“Do you have a shampoo recipe?”
This is a question I get asked a lot.
Here’s the weird thing with hair – people tend to be SO much more fussy about their hair than their skin. We all have different hair types; curly, straight, frizzy, flat, dyed, grey, thick, thin… Finding a recipe that suits everyone is not an easy thing to achieve, and each person would need to try quite a few recipes until they found one that suited them. From my experience, this is not something most people are willing to do when it comes to hair. They want the right recipe NOW! Sound like you? 😉
So, the short answer to the question
I do have a Basic Shampoo recipe in my new book, Naturally Inspired.
The slightly longer answer
I will openly admit that the recipe I have included in my book is better suited to babies and children and those with short, ‘easy’ hair. You might love it, depending on your hair type and how fussy you are, or you might not 😉 I have tried every single combination of ingredients; my usual offenders (castile soap, aloe vera gel, rose water, coconut oil etc) and fresh food ingredients like coconut milk, avocado and egg. I just haven’t found a combination I am personally happy with for my hair.
Water quality plays a role in results too (even with commercial lower toxin brands). The results I get from filtered versus unfiltered varies greatly. I have tried the ‘no-poo’ method, which basically involves not washing your hair with shampoo, and allowing your body’s natural oils to do their thing. I tried that for about 8 weeks in the summer of 2015, and it just didn’t work for me. Perhaps I could have tried for longer? I just didn’t have it in me – I enjoy fresh hair too much!
The internet says that a bicarb scrub and apple cider vinegar (ACV) rinse is magic. What I believe happens with this is that the bicarb (which is alkaline) causes your hair follicles to open, while ACV (acidic) causes the follicles to shut again. While I would say that occasionally this is fine and perhaps a good way to get built-up gunk out of your hair, relying on it as your constant go-to could cause brittle hair in the long run.
As for castile soap-based DIY-shampoos… It’s not so great for dyed hair (highlights, ok though). Castile soap is alkaline and this opens up the hair follicles, meaning that the colour will fade faster. In saying that, if you follow immediately with an ACV/water (1:1) rinse, you might just be ok.
Conditioning is much easier to DIY. A simple coconut oil (the type that solidifies) application is great for the hair. Just don’t go overboard or you’ll be a greasy mess. A little (like, tiny) blob on your palms, run through the ends and brushed through is all that’s required. You could also use argan oil – our hair loves that gorgeous oil.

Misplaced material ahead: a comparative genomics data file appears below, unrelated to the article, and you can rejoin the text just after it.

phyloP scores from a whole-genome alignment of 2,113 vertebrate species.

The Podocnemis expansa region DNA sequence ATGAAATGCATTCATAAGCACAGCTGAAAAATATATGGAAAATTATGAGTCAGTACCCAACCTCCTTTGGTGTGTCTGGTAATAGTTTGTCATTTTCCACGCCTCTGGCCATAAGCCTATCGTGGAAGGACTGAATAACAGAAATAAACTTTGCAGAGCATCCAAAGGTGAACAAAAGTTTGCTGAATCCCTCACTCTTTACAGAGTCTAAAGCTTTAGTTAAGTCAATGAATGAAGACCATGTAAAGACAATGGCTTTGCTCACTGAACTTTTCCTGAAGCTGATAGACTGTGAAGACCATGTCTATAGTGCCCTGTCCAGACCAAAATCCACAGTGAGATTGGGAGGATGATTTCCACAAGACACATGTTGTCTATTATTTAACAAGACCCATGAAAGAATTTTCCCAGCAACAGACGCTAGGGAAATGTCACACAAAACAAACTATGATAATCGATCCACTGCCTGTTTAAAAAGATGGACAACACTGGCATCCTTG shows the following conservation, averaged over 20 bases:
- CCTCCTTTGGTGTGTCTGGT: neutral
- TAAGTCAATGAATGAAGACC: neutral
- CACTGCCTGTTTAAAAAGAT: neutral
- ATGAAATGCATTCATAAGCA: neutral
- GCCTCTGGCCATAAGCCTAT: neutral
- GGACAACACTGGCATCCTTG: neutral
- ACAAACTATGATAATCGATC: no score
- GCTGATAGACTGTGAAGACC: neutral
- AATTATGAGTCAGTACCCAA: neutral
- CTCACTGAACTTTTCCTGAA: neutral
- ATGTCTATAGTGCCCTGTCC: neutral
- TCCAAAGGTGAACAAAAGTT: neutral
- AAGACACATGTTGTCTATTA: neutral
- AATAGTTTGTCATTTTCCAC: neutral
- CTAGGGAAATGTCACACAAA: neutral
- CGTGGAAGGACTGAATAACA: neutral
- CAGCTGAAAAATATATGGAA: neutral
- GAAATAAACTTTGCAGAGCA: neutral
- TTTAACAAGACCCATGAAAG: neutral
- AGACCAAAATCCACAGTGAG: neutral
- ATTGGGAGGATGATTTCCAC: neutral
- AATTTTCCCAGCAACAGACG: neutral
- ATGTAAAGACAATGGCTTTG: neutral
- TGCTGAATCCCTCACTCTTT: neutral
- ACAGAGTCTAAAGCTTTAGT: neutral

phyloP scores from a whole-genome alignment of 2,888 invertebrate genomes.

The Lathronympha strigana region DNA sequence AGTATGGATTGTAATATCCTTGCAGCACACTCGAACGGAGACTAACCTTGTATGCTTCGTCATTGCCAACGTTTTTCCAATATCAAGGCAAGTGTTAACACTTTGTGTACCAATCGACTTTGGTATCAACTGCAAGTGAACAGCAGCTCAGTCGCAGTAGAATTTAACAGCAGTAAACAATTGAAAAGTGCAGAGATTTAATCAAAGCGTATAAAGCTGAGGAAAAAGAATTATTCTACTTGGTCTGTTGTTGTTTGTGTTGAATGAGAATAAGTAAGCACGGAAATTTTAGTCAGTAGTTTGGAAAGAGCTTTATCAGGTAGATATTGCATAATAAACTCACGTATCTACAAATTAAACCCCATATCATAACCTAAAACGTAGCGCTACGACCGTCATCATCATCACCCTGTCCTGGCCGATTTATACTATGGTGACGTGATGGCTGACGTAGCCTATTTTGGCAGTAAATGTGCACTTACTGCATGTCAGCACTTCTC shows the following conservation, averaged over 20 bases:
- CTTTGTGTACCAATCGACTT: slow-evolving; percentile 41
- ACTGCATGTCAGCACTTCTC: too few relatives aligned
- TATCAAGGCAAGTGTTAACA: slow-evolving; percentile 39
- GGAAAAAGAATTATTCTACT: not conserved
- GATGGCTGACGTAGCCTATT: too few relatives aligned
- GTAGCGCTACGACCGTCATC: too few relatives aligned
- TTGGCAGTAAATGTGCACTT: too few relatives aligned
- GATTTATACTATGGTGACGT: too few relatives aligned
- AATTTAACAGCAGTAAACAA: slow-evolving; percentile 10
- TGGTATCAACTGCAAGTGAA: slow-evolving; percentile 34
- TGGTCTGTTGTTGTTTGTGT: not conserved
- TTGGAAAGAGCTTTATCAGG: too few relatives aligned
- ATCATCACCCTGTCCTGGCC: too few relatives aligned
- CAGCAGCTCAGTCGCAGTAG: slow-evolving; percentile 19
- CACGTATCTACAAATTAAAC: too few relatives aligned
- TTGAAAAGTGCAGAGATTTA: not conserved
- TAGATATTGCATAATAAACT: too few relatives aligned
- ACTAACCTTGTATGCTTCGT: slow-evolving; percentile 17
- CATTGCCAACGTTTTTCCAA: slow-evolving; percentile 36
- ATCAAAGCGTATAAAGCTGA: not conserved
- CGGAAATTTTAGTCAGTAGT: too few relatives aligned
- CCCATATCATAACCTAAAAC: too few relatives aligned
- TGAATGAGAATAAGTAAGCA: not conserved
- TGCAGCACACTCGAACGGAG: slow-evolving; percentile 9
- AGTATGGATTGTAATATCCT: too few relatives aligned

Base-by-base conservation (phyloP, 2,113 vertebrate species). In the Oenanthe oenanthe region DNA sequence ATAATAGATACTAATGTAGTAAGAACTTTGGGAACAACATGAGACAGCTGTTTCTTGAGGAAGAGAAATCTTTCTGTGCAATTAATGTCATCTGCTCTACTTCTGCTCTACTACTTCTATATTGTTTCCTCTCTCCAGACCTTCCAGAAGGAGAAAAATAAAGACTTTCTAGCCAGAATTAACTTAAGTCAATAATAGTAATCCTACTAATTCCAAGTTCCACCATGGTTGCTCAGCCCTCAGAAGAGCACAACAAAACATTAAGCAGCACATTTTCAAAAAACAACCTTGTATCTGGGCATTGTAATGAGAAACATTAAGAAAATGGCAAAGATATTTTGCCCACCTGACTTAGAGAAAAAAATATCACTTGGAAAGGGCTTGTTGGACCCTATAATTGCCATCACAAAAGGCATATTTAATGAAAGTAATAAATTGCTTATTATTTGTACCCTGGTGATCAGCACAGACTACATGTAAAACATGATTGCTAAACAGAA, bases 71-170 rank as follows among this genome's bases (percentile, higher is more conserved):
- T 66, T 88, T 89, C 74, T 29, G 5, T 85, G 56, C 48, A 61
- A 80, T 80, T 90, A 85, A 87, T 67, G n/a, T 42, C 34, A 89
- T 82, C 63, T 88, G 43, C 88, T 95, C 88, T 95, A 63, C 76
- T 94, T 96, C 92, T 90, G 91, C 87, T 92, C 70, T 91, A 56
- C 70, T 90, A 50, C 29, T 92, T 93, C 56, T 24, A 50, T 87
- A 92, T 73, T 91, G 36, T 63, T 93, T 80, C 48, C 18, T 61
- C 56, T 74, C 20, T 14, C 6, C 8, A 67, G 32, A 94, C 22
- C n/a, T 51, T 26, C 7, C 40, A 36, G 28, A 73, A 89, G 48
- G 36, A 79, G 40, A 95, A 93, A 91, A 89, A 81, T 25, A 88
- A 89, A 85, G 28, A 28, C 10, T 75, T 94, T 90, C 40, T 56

You can also treat your hair with some yoghurt and honey, egg, milk and olive oil, etc…
Here are a few hair care product brands I believe to be awesome, or the best of the bunch
Note that I have thickish, wavyish, un-dyed darkish hair, with body, and these brands may not suit you personally. At last check, they met my requirements for low toxin (not always NO-toxin), but brands are always changing formulas so be vigilant. Also note that there isn’t enough research on all ingredients on the market, so my decisions are based on information I have been able to find out now.
My absolute favourite
Ethique shampoo bars! What’s not to love about this brand? No plastic, easy to travel with, effective and no super-nasty nasties, that I am aware of. (Note: I do believe they use sodium coco-sulfate, and while it doesn’t rate poorly on the toxin ladder just yet, I do think it is lacking research and may be slipping through loopholes for now.) Ethique also do a conditioning bar, although I don’t love it – but you might. You can find them at Nourished Life (affiliate partner) or directly via Ethique.
Other brands I have tried and like
MineralFusion, Mukti, 100% Pure, Lavera, Pineapple Heads (for kids). Ecosia (or Google) for stockists, or check out your local health food/organic store. Companies like Nourished Life and Biome may stock them online too.
There aren’t many brands that tick the boxes for me but if I had to pick, I’d say Ecostore.
Now, if your ‘20% too-hard basket’ currently houses hair care, LEAVE IT THERE! Get to it when you’re ready and don’t feel guilty about it. You can reduce your toxin exposure in other ways, through the replacement of other products. Or you can try washing hair less frequently (using a no toxin natural dry shampoo in-between washes).
Always, always do what feels right for you. If a simple castile soap wash works for you – do it! If in your 20% basket is a mainstream (possibly toxin-filled) bottle that you simply love – do it! This is YOUR journey, and while guidance is nice, the decision is always yours.
Author, Advocate & Founder
Krissy wants to see a world where people make conscious, educated decisions that honour both humans and habitat. With a background in education and health promotion, she devotes her time to passionately increase awareness on common and avoidable toxins, in everyday items like washing powder and deodorant, and to educate individuals on how they can easily reduce their daily exposure, through simple and realistic do-it-yourself ideas and recipes.
Krissy has sold over 30,000 copies of her natural DIY recipe books, including her latest, award-winning book, Naturally Inspired - Simple DIY Recipes for Body Care and Cleaning, and offers honest and gentle guidance, education and 100+ natural DIY recipes on her website The Inspired Little Pot.